Saturday, 24 June 2017

International Art Market Helps Finance Terrorism, Experts Tell Congress

In the US, Officials from the State Department, the Department of Homeland Security, and the Smithsonian testified before the House Financial Services’s Terrorism and Illicit Finance Sub-Committee on Friday morning at a hearing dedicated to  'The Exploitation of Cultural Property: Examining Illicit Activity in the Antiquities and Art Trade' (Leo Doran, 'International Art Market Helps Finance Terrorism, Experts Tell Congress' Inside sources, June 24, 2017.
Knowingly or unknowingly, super-wealthy art collectors in the United States and Western Europe are propping up terrorist groups like Al-Qaeda and ISIS through the purchase of looted cultural artifacts from war zones. The challenge for law-enforcement, customs officials, and art dealers is the opaque nature of the international art market. The longstanding problem of black and grey-market transactions among dealers and collectors famously led one critic, Robert Hughes, to declare “apart from drugs, art is the biggest unregulated market in the world.”
Brian Daniels, of the Smithsonian Institution and one of the expert witnesses invited to testify, added more details of hos the trade operates, including adding:
Indonesia, Thailand Singapore
experts have a rough sense of the path the stolen goods take before eventually ending up in private and public collections. Daniels testified that to his knowledge, most stolen art goods make their way to Southeast Asia, in countries like Indonesia, Thailand, or Singapore, before being distributed back to major art-trading centers like the U.S., Europe, China, and the Gulf States. Of particular concern to experts like Daniels is increasing cooperation between organized crime in Western countries and terrorist-linked smugglers. He noted an uptick in looting of archeological sites in Libya, which are then transferred to Europe through powerful organized crime syndicates like the ‘Ndrangheta in Southern Italy. The ‘Ndrangheta, or the Calabrian cousin of the Sicilian mafia, is the primary supplier of hard drugs like cocaine and heroin to most of continental Europe. The difficulty for art dealers is that without proper documentation explaining an object’s provenance, it is often extremely difficult to tell whether an object is being sold legally or illegally.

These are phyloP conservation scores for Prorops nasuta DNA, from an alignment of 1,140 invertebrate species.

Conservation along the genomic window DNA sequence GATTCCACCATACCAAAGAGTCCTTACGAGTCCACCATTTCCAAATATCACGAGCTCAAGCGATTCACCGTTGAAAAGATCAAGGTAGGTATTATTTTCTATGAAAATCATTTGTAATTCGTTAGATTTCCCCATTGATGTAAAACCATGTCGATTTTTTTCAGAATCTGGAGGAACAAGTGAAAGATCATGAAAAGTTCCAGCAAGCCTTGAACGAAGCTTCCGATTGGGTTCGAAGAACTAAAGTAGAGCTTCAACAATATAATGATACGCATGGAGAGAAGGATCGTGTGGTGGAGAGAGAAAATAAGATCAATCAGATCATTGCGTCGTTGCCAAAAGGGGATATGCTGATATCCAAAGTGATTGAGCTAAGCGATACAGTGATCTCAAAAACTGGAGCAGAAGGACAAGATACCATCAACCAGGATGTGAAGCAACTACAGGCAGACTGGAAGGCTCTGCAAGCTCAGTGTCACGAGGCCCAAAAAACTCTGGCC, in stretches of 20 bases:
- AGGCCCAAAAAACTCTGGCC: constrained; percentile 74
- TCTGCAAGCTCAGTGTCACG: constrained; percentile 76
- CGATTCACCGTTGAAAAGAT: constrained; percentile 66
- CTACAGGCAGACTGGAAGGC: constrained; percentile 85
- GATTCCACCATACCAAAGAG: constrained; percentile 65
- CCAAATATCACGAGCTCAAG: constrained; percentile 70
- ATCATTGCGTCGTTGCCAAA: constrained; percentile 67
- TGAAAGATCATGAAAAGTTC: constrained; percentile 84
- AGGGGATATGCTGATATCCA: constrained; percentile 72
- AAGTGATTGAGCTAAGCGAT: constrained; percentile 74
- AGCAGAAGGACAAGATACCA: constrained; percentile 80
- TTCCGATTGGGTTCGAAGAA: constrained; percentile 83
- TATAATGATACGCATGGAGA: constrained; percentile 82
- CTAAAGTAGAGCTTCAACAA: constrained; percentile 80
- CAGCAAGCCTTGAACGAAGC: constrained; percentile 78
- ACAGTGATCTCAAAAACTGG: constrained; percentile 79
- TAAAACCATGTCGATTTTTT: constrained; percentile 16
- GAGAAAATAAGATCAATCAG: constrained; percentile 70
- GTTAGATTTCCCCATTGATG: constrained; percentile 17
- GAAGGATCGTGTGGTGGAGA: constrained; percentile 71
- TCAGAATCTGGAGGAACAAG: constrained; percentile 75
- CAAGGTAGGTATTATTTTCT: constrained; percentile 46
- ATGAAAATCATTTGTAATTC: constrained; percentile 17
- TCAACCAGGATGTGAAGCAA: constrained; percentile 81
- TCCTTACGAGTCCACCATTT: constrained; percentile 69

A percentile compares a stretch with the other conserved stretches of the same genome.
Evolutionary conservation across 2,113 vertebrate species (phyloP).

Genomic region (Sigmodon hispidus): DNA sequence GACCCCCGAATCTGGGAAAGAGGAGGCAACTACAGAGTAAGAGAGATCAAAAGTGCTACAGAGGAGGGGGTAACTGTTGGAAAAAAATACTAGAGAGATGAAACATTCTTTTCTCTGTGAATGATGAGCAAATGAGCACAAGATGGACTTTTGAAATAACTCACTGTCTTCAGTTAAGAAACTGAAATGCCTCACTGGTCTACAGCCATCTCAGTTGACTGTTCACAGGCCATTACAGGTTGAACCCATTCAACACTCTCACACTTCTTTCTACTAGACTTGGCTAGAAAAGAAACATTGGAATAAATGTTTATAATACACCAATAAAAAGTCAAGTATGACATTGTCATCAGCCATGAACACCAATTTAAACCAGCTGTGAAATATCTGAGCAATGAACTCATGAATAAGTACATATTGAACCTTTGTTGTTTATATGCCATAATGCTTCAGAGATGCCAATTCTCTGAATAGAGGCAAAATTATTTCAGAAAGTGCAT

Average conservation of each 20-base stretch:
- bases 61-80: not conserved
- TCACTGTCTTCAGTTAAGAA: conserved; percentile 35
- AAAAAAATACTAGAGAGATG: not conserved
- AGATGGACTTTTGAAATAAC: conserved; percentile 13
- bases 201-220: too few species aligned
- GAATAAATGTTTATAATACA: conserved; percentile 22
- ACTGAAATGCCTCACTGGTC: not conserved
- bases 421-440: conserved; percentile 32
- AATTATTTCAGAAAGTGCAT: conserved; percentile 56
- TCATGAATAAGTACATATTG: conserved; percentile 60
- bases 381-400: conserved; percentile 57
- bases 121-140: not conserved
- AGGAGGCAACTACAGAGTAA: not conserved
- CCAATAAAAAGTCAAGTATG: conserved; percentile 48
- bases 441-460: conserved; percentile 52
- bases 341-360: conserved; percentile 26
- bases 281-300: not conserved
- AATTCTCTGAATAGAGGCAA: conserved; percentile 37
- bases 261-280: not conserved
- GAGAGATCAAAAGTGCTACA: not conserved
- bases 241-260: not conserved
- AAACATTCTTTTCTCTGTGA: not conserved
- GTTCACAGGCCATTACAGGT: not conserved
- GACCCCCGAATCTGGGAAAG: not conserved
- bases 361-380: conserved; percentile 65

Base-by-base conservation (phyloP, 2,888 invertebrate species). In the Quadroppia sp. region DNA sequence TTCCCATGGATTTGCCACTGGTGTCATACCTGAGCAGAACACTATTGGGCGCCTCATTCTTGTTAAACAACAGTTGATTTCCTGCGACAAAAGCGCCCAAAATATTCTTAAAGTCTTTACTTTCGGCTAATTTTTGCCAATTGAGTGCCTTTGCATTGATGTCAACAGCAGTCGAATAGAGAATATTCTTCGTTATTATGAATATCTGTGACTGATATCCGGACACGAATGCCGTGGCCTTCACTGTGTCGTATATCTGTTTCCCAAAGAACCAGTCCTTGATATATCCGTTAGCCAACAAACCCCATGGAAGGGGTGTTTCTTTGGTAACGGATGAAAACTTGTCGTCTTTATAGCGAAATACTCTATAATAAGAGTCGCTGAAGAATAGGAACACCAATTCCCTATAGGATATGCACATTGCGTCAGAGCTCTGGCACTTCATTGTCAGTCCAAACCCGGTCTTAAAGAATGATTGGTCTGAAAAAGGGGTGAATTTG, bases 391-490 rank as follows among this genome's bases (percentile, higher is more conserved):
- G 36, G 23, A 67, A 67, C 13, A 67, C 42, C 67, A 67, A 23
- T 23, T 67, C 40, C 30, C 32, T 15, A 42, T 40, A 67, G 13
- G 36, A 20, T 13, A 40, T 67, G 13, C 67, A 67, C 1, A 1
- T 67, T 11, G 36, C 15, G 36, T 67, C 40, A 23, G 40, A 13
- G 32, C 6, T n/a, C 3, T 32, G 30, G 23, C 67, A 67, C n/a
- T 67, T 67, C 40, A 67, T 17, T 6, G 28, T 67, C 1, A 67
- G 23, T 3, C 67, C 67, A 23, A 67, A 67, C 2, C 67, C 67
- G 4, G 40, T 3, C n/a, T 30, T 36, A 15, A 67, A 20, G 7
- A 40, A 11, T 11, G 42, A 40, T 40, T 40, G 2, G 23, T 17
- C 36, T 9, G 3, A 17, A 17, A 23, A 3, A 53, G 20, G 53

So they handle it anyway. It seems that here is the crux of the matter. Dealers habitually ignore the risk (with no threat to their 'reputation'), instead of being sensitive to it. They cannot be bothered to obtain documentation of licit origins, as it is irrelevant to their purpose.
Further complicating the situation is a culture of secrecy that pervades the art world, which has, by tradition, awarded extraordinary privacy to buyers and sellers trading artworks at auction. Top auction houses, like Sotheby’s in the 1990’s have been accused of turning a blind eye to illegally stolen artworks and artifacts in order to pocket healthy commission fees
Law enforcement official Raymond Villanueva of the Homeland Security Department was another witness on the panel and 'highlighted a joint operation, Hidden Idols, which recently took down an art-crime ring in New York that was attempting to sell artifacts at Christie’s. Hmm, that's not the entire truth. The US only started an investigation into the gallery involved, operating openly under their noses for two decades, when the US dealer was arrested in Germany (reportedly after a tip-off by a jilted ex-girlfriend) and extradited to India, forcing the hand of the US authorities.
The panel also touched at times on instances of domestic art smuggling—in particular from traditional Native American burial grounds. Like the international crime rings, the experts indicated that they believe that the domestic illegal art trade is also often linked to organized drug trafficking, particularly in methamphetamine. 
The key point:
Unless they receive far more serious cooperation from the art community, the experts did not seem particularly optimistic that the illegal trade will be significantly curtailed in the near future.
And there would be no incentive for that collaboration if dealers and collectors had good grounds for a fear that is illicit sources were excluded, the market would cease to expand and dry up. Do they? 

No comments:

Creative Commons License
Ten utwór jest dostępny na licencji Creative Commons Uznanie autorstwa-Bez utworów zależnych 3.0 Unported.